The name of the game
It's been a tough offseason so far for New England Patriots football fans. Some long-time favorite players have moved on to other teams, and it can be hard to say goodbye.
Especially if you just shelled out a hundred bucks for a replica jersey.
Across New England, fans are staring glumly at shirts that say #4 Vinatieri, knowing that kicker Adam Vinatieri is now a member of the hated rival Colts. As a wardrobe problem it's just a nuisance. But what if you'd named your child after him?
Consider the most visible Patriot, quarterback Tom Brady. Brady is the 122nd most popular boys' name in America -- but #53 in Massachusetts, home of the Patriots. (It firstcracked the top 100 in the state in 2002, the year Brady led the team to its first Superbowl victory.) Brady is signed to a long-term contract, but who knows what the future may bring?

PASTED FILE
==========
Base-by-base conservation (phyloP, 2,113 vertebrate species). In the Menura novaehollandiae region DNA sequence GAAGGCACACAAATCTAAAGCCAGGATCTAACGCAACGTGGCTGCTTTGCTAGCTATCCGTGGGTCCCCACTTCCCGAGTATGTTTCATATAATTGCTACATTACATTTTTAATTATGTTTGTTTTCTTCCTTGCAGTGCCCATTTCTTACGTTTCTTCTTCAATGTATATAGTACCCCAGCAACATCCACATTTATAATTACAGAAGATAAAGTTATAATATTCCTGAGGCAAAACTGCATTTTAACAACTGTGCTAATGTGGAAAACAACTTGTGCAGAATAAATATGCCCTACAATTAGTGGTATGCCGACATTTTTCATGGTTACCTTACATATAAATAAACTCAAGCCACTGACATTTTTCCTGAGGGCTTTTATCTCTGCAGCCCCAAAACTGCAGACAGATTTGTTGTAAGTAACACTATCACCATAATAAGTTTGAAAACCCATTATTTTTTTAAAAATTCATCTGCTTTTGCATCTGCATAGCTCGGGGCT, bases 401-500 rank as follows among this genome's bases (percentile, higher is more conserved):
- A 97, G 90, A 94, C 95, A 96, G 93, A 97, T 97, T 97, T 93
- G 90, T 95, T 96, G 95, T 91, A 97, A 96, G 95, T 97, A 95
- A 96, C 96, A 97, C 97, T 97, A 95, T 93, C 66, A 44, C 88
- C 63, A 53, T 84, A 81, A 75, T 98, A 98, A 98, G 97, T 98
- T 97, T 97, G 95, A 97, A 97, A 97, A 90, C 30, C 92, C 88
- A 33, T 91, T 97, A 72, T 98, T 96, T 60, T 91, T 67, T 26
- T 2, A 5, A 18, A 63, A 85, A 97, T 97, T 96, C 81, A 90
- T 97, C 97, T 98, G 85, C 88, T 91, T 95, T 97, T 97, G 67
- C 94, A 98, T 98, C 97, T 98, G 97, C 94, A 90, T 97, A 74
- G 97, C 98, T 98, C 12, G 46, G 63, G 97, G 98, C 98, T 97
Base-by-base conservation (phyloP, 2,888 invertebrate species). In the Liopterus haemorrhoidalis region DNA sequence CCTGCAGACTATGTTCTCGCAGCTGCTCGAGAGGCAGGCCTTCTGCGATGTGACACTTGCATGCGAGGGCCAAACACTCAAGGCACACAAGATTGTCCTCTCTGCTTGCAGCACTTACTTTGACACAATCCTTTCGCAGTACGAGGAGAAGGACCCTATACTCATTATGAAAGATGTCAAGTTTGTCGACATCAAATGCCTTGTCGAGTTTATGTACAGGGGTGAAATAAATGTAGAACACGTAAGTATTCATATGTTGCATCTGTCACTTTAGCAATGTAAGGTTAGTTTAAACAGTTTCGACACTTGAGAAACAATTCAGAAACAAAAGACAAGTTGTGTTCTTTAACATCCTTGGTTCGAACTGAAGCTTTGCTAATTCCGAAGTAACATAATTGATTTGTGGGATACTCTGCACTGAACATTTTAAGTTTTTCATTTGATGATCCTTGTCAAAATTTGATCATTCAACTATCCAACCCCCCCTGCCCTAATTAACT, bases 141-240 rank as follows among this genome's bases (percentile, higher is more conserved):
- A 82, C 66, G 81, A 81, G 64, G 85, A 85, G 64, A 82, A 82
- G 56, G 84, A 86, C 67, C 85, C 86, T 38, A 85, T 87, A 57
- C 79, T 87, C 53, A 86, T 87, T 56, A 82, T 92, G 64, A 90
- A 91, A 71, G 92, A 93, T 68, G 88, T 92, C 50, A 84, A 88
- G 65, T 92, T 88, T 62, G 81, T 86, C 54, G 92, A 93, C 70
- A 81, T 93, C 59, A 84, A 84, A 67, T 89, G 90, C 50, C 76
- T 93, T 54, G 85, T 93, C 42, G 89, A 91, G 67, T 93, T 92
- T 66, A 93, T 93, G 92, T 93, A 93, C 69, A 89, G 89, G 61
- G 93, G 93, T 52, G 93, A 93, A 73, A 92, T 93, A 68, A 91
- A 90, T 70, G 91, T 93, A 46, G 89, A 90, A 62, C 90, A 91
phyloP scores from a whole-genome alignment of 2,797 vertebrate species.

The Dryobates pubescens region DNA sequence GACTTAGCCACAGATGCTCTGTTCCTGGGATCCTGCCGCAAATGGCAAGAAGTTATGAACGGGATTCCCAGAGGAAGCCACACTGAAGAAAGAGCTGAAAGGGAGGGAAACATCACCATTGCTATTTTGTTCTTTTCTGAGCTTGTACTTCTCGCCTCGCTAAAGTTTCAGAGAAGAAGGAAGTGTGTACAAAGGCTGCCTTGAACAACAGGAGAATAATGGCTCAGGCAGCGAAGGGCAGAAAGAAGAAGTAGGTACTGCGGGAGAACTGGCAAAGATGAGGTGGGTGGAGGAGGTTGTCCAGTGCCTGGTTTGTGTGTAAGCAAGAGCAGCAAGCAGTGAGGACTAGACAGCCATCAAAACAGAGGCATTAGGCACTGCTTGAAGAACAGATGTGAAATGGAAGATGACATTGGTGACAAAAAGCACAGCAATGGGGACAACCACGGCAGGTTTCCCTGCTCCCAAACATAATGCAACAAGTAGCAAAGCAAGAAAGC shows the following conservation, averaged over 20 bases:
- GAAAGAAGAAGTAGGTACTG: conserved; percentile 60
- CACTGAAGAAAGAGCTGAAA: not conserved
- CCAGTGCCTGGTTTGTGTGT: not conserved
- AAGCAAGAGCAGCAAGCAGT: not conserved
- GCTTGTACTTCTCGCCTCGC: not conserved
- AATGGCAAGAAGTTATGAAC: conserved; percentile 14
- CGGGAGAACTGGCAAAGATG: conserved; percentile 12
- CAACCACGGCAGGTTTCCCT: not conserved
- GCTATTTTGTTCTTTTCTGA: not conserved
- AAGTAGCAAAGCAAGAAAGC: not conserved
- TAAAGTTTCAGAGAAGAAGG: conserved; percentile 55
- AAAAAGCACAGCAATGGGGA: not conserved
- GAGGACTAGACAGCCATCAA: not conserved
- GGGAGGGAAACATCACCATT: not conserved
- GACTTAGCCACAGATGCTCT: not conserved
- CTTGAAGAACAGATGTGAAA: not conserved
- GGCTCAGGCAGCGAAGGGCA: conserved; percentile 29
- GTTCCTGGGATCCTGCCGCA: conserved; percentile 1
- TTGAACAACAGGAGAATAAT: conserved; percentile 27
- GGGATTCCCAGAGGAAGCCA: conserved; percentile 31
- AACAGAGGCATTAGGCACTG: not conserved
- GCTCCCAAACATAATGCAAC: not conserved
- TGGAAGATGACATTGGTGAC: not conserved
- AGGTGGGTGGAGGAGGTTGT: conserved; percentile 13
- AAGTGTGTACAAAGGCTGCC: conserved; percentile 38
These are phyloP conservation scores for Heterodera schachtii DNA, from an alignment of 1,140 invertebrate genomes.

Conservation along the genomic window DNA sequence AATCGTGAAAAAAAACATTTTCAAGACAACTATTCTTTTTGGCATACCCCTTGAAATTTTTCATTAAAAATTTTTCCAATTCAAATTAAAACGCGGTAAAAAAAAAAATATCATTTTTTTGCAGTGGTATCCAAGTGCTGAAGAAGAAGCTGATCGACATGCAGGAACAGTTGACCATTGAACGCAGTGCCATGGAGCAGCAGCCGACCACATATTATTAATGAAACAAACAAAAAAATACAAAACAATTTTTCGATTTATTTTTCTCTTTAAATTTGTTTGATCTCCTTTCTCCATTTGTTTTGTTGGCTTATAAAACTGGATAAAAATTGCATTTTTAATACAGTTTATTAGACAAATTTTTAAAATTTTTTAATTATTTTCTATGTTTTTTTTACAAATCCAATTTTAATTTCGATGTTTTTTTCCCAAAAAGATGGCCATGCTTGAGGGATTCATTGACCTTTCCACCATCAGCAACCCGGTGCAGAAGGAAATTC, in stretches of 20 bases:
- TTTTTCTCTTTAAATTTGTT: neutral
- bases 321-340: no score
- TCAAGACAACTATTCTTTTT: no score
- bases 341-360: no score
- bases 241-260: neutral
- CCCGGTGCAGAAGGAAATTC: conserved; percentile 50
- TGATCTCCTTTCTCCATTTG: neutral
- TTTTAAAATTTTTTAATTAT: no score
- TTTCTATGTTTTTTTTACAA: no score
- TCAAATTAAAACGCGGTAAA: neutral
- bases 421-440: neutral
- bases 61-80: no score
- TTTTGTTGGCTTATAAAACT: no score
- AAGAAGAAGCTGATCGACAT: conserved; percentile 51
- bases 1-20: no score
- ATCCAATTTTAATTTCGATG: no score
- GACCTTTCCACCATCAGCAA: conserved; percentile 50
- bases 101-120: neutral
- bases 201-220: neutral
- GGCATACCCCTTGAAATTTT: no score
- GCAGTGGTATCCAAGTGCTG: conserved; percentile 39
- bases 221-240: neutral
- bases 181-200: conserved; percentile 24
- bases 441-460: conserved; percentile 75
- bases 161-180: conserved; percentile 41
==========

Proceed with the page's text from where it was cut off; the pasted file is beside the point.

Naming a child after a living person is risky business. By and large, today's parents are wise to this. There's now a time lag in naming babies after presidents -- parents wait to see how the term in office works out. Yet sports stars are inspiring more namesakes than ever. Not only are athletes, like any young celebrities, subject to unpredictable slumps and scandals, but they change teams. Look at another New England star, former Red Sox outfielder Johnny Damon, who's now...gulp...a Yankee. How do you explain to little Damon that he was named for a guy in pinstripes?
If you want a sure thing, name for a sports star whose career is already safely in the record books -- or better yet the history books. Jackie Robinson and Johnny Unitas jerseys never go out of style.